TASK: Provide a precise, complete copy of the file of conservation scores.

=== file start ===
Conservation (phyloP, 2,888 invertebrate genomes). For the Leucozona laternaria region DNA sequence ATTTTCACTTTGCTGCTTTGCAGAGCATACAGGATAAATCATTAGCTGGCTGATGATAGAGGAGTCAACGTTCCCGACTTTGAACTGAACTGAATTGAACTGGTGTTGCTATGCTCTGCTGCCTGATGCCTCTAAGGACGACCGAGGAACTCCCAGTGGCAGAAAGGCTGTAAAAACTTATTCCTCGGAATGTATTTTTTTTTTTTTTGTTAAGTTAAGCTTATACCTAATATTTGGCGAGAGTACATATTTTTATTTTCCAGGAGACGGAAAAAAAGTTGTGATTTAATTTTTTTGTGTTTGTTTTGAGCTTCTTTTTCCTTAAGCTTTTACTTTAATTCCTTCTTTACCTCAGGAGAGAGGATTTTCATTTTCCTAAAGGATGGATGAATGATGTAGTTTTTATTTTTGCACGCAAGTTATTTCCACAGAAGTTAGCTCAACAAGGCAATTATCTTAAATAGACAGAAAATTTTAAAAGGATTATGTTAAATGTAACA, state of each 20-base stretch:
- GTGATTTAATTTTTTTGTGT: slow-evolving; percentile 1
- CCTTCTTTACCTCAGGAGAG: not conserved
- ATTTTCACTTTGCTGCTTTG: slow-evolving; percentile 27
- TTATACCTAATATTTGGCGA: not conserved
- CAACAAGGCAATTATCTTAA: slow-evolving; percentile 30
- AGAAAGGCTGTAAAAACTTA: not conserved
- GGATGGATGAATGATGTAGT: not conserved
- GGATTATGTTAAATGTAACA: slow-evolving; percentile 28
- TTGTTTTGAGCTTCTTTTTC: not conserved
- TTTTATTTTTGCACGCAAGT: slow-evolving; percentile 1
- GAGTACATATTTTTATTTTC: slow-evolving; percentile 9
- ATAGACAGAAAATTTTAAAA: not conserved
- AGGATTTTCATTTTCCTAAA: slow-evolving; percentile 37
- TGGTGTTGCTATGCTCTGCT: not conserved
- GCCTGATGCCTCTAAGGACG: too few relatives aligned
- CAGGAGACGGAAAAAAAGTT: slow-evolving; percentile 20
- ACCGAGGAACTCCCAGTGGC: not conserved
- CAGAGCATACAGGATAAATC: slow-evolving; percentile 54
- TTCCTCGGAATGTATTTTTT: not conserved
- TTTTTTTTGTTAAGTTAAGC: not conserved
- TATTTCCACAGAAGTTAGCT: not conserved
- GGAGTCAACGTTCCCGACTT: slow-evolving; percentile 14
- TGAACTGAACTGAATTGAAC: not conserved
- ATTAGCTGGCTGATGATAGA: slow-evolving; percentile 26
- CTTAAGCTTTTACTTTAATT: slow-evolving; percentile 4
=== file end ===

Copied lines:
Conservation (phyloP, 2,888 invertebrate genomes). For the Leucozona laternaria region DNA sequence ATTTTCACTTTGCTGCTTTGCAGAGCATACAGGATAAATCATTAGCTGGCTGATGATAGAGGAGTCAACGTTCCCGACTTTGAACTGAACTGAATTGAACTGGTGTTGCTATGCTCTGCTGCCTGATGCCTCTAAGGACGACCGAGGAACTCCCAGTGGCAGAAAGGCTGTAAAAACTTATTCCTCGGAATGTATTTTTTTTTTTTTTGTTAAGTTAAGCTTATACCTAATATTTGGCGAGAGTACATATTTTTATTTTCCAGGAGACGGAAAAAAAGTTGTGATTTAATTTTTTTGTGTTTGTTTTGAGCTTCTTTTTCCTTAAGCTTTTACTTTAATTCCTTCTTTACCTCAGGAGAGAGGATTTTCATTTTCCTAAAGGATGGATGAATGATGTAGTTTTTATTTTTGCACGCAAGTTATTTCCACAGAAGTTAGCTCAACAAGGCAATTATCTTAAATAGACAGAAAATTTTAAAAGGATTATGTTAAATGTAACA, state of each 20-base stretch:
- GTGATTTAATTTTTTTGTGT: slow-evolving; percentile 1
- CCTTCTTTACCTCAGGAGAG: not conserved
- ATTTTCACTTTGCTGCTTTG: slow-evolving; percentile 27
- TTATACCTAATATTTGGCGA: not conserved
- CAACAAGGCAATTATCTTAA: slow-evolving; percentile 30
- AGAAAGGCTGTAAAAACTTA: not conserved
- GGATGGATGAATGATGTAGT: not conserved
- GGATTATGTTAAATGTAACA: slow-evolving; percentile 28
- TTGTTTTGAGCTTCTTTTTC: not conserved
- TTTTATTTTTGCACGCAAGT: slow-evolving; percentile 1
- GAGTACATATTTTTATTTTC: slow-evolving; percentile 9
- ATAGACAGAAAATTTTAAAA: not conserved
- AGGATTTTCATTTTCCTAAA: slow-evolving; percentile 37
- TGGTGTTGCTATGCTCTGCT: not conserved
- GCCTGATGCCTCTAAGGACG: too few relatives aligned
- CAGGAGACGGAAAAAAAGTT: slow-evolving; percentile 20
- ACCGAGGAACTCCCAGTGGC: not conserved
- CAGAGCATACAGGATAAATC: slow-evolving; percentile 54
- TTCCTCGGAATGTATTTTTT: not conserved
- TTTTTTTTGTTAAGTTAAGC: not conserved
- TATTTCCACAGAAGTTAGCT: not conserved
- GGAGTCAACGTTCCCGACTT: slow-evolving; percentile 14
- TGAACTGAACTGAATTGAAC: not conserved
- ATTAGCTGGCTGATGATAGA: slow-evolving; percentile 26
- CTTAAGCTTTTACTTTAATT: slow-evolving; percentile 4